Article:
+ Indeed, it is the very same dynamic that enables many Democratic politicians to call themselves liberal as they compromise the well-being of their constituents & health of the planet, in the pursuit of a self-deluded realpolitik. It is the process that has given us Clintons & Blairs alike.


Monday, November 10, 2003


Sometime today, this blog will greet its 75,000th visitor. Is it you?


Keston Sutherland is being vague. Actually, this isn’t accurate. Keston Sutherland is being very exact about being vague, almost painfully so, in his superb article “Vagueness,” which begins on the front page of the new PLR. Given that I was just as harsh I seem to have been on Jake Berry over this very issue, the question of vagueness – or perhaps The Vague – seems worth considering further.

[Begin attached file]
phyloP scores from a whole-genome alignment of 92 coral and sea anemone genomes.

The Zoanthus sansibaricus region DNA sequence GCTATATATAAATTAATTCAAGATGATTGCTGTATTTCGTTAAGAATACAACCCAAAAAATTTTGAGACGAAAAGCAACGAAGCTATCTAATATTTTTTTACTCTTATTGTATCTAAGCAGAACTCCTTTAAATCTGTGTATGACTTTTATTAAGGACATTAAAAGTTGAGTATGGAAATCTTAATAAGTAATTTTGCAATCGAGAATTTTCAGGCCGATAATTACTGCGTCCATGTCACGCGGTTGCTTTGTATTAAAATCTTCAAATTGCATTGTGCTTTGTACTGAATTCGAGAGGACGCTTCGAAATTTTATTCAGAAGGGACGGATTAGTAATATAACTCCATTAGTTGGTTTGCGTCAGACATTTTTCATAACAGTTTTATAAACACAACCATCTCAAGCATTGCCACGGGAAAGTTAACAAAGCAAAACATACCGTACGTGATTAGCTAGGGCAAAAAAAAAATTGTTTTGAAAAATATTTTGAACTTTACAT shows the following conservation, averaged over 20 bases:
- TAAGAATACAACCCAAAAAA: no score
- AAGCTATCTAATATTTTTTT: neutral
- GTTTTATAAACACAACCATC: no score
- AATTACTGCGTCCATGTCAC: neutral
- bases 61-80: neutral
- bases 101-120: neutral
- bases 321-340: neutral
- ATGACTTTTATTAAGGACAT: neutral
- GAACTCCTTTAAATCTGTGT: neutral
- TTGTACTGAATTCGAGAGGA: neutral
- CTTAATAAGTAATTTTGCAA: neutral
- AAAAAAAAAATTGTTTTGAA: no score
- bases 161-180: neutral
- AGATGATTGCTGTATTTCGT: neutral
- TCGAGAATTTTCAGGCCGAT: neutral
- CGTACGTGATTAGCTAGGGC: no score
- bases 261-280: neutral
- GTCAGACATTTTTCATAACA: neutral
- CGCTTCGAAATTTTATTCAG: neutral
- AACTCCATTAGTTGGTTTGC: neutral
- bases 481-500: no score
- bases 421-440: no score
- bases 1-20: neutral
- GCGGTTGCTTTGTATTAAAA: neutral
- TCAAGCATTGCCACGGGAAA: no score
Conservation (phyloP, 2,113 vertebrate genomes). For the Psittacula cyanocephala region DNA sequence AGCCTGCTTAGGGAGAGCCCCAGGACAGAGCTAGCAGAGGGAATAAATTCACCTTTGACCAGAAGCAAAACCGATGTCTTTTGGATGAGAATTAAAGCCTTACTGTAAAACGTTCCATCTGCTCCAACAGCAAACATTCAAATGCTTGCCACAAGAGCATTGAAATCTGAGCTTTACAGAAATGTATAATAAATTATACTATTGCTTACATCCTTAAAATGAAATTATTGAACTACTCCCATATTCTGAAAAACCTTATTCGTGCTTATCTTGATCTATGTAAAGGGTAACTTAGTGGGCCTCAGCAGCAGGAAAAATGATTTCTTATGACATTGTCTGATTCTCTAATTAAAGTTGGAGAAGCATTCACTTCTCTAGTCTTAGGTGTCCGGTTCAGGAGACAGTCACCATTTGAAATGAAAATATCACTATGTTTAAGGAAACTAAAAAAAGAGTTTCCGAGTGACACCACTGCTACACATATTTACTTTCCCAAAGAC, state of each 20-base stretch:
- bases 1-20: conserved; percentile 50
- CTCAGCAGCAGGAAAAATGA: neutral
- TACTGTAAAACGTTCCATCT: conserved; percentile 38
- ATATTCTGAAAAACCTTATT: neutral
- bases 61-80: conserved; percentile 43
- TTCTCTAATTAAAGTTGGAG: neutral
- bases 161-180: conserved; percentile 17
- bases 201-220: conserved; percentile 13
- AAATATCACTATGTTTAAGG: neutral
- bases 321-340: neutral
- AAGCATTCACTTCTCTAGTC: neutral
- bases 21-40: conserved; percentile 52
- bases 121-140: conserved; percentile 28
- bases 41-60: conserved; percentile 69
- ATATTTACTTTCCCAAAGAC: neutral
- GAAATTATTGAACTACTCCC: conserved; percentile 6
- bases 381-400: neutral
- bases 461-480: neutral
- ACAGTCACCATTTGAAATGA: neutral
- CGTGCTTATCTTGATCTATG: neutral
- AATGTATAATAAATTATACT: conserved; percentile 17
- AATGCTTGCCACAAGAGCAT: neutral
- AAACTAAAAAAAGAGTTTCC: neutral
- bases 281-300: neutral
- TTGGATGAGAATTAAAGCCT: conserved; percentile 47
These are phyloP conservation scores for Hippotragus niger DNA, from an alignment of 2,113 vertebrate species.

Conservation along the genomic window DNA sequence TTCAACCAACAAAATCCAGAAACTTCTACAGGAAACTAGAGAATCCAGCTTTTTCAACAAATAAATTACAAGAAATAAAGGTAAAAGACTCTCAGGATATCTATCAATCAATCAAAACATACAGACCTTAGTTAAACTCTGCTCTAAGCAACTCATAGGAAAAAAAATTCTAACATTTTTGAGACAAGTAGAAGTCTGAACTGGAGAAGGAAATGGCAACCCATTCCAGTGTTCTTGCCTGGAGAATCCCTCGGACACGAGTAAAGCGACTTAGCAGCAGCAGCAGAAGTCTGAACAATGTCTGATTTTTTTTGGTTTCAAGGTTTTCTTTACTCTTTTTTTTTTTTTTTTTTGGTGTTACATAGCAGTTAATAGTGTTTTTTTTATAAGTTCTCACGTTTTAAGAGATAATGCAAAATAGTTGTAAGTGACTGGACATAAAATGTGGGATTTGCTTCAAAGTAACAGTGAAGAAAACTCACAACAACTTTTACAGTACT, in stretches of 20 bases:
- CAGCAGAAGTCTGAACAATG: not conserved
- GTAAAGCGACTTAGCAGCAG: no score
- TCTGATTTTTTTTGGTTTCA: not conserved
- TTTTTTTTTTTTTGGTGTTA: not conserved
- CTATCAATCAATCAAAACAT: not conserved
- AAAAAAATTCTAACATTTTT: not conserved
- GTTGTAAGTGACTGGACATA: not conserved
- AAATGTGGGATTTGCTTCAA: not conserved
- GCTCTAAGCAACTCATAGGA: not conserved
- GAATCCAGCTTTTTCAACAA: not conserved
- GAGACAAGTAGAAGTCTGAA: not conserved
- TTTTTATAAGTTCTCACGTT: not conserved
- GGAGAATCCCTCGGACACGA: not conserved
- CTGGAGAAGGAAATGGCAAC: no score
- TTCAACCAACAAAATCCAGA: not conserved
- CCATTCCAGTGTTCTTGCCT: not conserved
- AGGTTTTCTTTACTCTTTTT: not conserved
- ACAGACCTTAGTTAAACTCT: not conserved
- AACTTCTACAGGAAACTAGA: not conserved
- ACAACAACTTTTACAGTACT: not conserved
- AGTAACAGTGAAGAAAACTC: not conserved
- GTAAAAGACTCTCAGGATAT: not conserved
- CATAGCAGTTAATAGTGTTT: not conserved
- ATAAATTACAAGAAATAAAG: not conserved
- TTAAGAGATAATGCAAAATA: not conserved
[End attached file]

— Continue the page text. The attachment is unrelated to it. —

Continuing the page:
Sutherland begins with Bertrand Russell – a cagey starting-point, given both Russell’s mentoring relationship to Wittgenstein (and through Wittgenstein the whole ordinary language movement) & Russell’s own commitment to political engagement (which leads not necessarily to, say, the Frankfort School or the later likes of Bourdieu, but is not so distant from the trends these continental writers represent, either). More precisely, Sutherland begins (albeit after several paragraphs stalking the point) by rejecting Russell’s conception of vagueness as “merely the contrary of precision.” The implication, as Russell proposes it, is something like this: the world is not vague; it is only human beings who can be vague, by not understanding their relation to a set of facts that is (not just represents) the world.